ReDux. Sofia, Bulgaria [Massages with Lucy the Lesbian]

ReDux, Sofia, Bulgaria

Massages with Lucy the Lesbian

Bulgaria is not well known outside of Bulgaria for the many things that go on in it.

It is an insular country and its people are proud.  The country is built on a corner, surrounded by Serbia and Romania to the north and Greece and Turkey to the south.  The less said about the five hundred or so years that the Turks called it home, the better, and despite or perhaps because of the ‘Yoke’ as it is referred to, the Bulgarians have a very strong, very distinct national character.  They are proud people and they are proud of their lands, especially the natural habitat, which has abundant mountains, mostly very accessible from almost anywhere within the borders.

It is not a country that is top of the list for a lot of snobbish and serious travelers perhaps, although for years there have been bucket type holidays, especially to the Black Sea coast and especially for the British and Russians that enjoy a brief summer holiday in a good summer season that is hot and on good sandy beaches.  In the main they arrive on cheap flights and stay in fairly ugly multi built concrete blocks which are rapidly spreading along the long coast.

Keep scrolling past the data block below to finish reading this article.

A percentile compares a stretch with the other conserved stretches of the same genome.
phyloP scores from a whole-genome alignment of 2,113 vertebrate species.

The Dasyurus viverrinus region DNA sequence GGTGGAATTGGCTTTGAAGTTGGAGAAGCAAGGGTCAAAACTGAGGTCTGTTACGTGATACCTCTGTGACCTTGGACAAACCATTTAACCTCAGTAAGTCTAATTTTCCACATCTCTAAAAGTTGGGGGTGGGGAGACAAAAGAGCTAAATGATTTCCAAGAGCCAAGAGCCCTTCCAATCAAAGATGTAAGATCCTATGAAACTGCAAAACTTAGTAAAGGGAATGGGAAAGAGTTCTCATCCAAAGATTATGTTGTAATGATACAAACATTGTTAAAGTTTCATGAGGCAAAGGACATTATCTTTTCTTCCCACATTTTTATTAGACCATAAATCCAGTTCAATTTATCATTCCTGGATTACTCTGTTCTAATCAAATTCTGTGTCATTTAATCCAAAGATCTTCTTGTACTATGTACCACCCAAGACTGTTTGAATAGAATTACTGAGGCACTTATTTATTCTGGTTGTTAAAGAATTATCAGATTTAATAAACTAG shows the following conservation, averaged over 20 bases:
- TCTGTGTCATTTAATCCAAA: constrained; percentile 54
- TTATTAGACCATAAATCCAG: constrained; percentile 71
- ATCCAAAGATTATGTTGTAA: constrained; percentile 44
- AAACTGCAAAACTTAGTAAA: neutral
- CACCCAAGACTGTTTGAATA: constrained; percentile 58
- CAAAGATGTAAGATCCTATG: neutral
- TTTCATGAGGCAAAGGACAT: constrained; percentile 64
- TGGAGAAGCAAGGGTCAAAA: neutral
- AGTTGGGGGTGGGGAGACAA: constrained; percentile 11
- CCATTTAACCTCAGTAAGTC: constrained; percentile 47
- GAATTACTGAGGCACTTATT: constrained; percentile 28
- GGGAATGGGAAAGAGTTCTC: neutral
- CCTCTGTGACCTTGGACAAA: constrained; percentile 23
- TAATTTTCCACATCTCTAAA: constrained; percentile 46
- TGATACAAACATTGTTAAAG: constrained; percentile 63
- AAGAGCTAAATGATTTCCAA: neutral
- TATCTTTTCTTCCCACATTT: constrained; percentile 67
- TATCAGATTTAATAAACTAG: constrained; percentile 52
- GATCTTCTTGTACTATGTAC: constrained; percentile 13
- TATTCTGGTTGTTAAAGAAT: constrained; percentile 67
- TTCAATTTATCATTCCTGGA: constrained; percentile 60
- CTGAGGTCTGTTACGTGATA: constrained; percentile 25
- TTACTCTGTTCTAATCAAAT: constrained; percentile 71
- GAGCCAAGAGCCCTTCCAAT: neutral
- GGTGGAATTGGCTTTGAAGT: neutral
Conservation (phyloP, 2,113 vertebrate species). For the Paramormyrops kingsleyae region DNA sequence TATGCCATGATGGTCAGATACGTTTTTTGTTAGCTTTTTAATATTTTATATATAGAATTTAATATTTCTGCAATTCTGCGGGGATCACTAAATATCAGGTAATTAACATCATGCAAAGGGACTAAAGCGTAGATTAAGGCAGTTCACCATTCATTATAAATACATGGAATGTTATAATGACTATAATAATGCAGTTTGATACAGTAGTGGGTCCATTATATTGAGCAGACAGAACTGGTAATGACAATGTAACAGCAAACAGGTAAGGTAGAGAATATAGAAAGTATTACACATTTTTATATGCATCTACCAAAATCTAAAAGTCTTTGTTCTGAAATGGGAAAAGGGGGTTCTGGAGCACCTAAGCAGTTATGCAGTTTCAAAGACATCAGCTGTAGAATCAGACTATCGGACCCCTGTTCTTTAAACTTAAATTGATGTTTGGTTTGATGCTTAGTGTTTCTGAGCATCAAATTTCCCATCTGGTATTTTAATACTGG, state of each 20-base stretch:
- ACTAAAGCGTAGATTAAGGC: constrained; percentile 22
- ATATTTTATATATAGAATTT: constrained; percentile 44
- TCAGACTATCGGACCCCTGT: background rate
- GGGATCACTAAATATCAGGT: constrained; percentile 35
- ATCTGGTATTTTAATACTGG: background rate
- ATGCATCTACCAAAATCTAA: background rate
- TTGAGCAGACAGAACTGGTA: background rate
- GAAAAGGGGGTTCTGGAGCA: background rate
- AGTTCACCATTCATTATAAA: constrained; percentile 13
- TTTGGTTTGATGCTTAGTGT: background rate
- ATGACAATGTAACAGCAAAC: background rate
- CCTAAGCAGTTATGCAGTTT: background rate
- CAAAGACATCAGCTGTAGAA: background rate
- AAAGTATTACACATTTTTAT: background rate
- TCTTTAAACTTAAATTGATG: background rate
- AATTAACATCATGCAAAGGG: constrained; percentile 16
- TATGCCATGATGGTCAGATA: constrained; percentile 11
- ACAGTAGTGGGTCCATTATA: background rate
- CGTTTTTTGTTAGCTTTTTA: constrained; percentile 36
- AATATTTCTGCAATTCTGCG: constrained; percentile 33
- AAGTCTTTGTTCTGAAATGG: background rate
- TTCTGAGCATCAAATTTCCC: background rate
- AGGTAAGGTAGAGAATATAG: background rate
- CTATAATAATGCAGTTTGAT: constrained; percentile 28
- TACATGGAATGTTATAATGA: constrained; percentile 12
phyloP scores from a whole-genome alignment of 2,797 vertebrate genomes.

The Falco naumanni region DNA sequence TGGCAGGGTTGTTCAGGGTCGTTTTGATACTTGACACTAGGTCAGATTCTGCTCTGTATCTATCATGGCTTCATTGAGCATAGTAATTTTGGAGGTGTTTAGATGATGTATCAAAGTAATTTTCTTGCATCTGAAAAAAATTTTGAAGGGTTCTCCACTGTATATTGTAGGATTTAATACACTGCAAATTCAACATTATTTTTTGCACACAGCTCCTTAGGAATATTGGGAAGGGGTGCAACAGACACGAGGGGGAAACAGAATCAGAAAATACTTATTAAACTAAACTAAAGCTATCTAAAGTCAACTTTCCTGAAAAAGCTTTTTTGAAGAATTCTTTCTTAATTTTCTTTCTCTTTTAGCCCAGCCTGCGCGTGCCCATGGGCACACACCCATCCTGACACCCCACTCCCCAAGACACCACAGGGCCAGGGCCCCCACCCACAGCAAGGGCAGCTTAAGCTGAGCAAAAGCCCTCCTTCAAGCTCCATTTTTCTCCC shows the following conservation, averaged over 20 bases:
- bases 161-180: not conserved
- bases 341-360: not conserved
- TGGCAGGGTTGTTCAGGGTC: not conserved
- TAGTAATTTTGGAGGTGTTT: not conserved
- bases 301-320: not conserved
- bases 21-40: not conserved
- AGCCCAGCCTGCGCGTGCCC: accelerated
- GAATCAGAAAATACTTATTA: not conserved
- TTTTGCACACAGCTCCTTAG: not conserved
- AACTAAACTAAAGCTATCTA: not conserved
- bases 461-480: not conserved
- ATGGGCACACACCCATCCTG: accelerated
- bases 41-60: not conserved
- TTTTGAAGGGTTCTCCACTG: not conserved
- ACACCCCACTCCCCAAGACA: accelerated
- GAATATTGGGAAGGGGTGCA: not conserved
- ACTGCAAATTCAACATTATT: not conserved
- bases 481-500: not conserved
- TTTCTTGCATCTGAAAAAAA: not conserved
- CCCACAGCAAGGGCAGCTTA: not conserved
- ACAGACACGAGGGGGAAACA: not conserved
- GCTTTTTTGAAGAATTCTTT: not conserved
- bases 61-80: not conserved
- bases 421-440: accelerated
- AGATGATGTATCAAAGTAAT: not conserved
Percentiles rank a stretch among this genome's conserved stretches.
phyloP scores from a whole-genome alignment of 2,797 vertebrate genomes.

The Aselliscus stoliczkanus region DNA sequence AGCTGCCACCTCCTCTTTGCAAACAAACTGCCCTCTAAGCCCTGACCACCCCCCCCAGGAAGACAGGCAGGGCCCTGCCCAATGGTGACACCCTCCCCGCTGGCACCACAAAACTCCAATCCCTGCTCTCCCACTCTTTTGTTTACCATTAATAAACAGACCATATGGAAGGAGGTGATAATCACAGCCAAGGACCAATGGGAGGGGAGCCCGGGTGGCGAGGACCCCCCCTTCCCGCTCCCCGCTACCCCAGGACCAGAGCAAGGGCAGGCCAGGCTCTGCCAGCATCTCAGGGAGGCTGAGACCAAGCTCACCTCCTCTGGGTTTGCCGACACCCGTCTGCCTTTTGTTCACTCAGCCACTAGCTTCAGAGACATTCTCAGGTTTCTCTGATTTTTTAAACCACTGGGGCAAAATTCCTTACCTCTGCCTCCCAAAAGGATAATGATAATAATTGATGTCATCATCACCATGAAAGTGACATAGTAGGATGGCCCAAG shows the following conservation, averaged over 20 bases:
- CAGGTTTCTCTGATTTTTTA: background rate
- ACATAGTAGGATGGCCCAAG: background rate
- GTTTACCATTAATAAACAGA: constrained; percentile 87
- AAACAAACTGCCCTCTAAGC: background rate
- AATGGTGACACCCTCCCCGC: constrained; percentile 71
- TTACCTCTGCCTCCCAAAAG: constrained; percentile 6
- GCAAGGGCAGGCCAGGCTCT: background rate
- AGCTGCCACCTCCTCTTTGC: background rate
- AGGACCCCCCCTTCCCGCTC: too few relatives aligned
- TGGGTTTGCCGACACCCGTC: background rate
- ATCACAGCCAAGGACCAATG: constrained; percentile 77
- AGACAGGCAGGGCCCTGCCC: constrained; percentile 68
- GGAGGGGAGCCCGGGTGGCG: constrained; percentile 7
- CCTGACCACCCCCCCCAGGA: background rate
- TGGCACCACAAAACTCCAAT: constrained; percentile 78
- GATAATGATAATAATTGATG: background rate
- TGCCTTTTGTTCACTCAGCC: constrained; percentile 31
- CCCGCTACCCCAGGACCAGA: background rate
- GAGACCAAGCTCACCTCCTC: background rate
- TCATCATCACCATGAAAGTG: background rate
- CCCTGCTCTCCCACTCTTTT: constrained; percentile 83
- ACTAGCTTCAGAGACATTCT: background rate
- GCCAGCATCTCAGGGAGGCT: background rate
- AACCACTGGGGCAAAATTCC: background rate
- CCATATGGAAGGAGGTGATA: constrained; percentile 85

For the average Briton or Russian, the offer is good.  Very cheap alcohol, a lot of sunshine and OK food.

Bulgaria has many other layers though.   The interior as said is blessed with accessible high mountains, good skiing in the winter and a lot of spiritual places that every Bulgarian will happily talk about, including one or two that are very strange indeed, such as an alleged invisible city that many swear exists somewhere, hidden (inevitably) in one of the many mountain ranges.

One truly eye opening festival that combines both the mountains and this sense of spirituality is the Paneurhythmy which takes places place at summer solstice in the Rila Mountains.

I have never taken part, but it does look fun, in an eat your muesli kind of way.


There are several famed monasteries in the mountains too, oases of a spiritual fastness that dates back hundreds of years.  The Rila Mountains are exceptional and there are others.